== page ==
Active listening can produce twice the amount of dopamine in someone’s system as talking about themselves – allowing them to feel welcomed and engaged in the relationship. As a continuation of the last video, watch this video to learn more about EQ skills and how they can help you develop more meaningful and fruitful relationships in our business and personal lives.
The biggest driver of someone’s emotional intelligence is the ability to be mindful: fully present and aware. To begin developing mindfulness, you have to start with forcing yourself to be present and ‘in the moment.’ Here are two tips that can help you in your journey.
Hello from the Del Coronado in San Diego, CA! Typically when you bring on a client service assistant, you do so with the idea that your key admin person is going to do a fabulous job delegating their work, that there will be a perfect division of responsibilities and your key admin person is going to elevate to an office manager role. Unfortunately, the reality is that the key admin person ends up feeling just as or more overwhelmed than they did before.
Hello from the Gaylord Convention Center in Grapevine, TX! The advisors and financial institutions that can best understand their clients at the deepest level are the ones that are going to move over the next 10 years, unscathed by any of the adversities we’re going to face.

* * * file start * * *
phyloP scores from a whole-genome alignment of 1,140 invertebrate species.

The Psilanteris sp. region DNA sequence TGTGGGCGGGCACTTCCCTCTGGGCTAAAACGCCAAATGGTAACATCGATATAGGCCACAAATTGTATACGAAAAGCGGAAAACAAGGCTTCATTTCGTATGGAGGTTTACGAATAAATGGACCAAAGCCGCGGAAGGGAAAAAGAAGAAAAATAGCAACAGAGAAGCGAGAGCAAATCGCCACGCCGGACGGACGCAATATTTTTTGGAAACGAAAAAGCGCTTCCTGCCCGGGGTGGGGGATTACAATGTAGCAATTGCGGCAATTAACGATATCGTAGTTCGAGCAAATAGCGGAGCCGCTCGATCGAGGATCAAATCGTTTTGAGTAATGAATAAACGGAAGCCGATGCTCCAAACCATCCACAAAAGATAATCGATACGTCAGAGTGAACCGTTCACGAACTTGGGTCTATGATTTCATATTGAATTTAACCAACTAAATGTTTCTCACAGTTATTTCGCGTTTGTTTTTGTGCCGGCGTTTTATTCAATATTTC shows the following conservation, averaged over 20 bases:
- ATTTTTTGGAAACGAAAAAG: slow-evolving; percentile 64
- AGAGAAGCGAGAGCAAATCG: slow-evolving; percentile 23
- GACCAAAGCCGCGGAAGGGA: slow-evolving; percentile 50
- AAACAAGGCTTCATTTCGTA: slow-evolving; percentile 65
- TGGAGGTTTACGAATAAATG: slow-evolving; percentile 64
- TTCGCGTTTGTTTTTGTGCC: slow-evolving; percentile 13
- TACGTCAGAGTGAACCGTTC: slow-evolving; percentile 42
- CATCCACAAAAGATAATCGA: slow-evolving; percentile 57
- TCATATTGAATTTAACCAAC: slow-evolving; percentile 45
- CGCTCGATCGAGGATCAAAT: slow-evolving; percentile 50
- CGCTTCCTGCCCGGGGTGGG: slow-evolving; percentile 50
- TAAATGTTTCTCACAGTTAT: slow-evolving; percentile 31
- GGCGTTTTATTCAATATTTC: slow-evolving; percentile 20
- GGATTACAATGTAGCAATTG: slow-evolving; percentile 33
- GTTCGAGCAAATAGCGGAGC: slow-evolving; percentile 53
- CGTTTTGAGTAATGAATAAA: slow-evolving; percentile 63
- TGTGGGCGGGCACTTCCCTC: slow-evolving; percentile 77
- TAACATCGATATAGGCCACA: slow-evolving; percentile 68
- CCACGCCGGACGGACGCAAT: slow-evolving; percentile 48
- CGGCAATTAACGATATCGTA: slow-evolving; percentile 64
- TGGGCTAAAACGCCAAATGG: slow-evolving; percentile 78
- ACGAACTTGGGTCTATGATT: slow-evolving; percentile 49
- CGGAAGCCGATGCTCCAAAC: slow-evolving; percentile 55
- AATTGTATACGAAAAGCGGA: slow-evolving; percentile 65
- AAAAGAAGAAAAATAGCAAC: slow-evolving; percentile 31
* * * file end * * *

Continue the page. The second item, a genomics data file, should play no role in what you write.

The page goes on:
Have you built your business over the years and hit a point where your business has plateaued? You’re not alone. Others like you have overcome this challenge by shifting their mindsets.
One of my favorite words to use with advisors is “intentional.” How intentional are you about the activities on your calendar when it comes to marketing? This is relevant to you regardless of how long you’ve been in the business. Having an underlying company objective of consistently creating more intentionality in our calendar is helpful no matter how long you’ve been an advisor.
Most of the challenges that teams and advisors come to coaches and consultants with, can be solved by shifting the way in which we interact and communicate with each other so that we’re intentionally trying to get the best results from others and from ourselves in what we call our ‘natural state.’ This video discusses how the DISC theory can help.